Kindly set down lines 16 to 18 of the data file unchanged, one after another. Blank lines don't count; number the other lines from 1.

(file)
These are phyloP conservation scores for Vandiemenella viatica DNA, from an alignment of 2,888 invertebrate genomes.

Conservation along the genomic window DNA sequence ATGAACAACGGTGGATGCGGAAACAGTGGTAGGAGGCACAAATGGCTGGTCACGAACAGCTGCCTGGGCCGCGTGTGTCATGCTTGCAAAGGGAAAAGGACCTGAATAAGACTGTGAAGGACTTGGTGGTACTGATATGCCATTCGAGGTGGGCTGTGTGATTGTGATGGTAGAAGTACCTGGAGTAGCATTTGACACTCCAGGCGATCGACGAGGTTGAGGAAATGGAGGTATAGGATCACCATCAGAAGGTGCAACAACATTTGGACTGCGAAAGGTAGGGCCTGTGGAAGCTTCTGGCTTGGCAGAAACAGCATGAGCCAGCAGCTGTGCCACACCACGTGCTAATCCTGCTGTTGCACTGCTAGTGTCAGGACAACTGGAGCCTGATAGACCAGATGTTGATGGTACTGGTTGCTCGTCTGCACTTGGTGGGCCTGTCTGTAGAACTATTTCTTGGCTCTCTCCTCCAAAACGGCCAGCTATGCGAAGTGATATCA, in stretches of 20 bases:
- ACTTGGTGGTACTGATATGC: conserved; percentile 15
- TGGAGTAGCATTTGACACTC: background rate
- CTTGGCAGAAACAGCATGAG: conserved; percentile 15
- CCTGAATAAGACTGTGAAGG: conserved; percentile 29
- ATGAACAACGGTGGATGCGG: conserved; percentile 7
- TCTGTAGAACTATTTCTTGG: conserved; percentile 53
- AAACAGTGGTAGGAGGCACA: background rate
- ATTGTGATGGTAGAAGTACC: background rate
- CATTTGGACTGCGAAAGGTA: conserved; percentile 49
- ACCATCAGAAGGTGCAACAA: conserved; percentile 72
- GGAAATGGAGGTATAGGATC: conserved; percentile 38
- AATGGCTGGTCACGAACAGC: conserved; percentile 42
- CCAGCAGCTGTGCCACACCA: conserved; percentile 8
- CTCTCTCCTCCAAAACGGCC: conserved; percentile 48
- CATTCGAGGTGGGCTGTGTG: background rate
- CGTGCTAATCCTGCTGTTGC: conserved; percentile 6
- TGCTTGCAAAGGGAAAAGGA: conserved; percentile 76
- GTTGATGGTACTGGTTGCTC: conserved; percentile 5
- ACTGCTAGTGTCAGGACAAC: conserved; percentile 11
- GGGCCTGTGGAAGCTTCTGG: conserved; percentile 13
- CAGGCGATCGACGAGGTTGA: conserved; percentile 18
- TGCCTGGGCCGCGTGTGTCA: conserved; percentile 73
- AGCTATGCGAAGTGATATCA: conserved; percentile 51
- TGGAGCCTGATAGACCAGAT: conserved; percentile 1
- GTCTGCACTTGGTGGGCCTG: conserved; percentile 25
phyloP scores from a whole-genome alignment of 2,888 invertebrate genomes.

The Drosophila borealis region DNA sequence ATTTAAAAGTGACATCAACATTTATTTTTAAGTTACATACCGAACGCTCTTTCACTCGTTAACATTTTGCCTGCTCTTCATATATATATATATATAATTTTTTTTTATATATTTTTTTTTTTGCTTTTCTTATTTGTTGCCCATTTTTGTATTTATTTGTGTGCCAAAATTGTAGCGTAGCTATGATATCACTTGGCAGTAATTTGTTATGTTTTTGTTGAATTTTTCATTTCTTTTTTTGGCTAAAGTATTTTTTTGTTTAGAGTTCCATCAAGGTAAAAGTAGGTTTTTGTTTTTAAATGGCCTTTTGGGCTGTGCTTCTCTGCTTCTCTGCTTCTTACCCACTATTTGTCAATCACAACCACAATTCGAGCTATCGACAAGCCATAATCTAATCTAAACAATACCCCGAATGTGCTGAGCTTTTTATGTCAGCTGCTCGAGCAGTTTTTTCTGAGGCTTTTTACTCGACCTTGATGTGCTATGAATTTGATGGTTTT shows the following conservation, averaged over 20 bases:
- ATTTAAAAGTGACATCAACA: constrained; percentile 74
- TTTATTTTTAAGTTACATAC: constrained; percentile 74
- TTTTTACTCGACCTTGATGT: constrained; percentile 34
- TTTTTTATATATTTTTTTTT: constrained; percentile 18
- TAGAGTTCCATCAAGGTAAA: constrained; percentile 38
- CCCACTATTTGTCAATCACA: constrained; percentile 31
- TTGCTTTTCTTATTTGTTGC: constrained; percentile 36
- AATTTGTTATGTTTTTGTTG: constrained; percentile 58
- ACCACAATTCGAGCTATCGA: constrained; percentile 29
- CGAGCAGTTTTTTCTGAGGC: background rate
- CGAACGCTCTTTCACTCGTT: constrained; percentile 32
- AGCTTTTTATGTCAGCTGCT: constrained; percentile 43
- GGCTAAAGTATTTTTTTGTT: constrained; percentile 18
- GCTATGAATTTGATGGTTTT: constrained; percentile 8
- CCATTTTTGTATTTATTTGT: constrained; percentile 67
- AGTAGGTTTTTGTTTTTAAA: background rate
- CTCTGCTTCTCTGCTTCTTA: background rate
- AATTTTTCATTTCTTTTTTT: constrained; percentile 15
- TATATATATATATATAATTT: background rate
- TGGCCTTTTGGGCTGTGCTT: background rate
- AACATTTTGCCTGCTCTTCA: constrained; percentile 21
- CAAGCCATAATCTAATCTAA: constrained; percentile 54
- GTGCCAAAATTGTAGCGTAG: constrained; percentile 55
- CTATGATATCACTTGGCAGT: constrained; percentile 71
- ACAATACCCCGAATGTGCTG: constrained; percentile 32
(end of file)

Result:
- CTCTCTCCTCCAAAACGGCC: conserved; percentile 48
- CATTCGAGGTGGGCTGTGTG: background rate
- CGTGCTAATCCTGCTGTTGC: conserved; percentile 6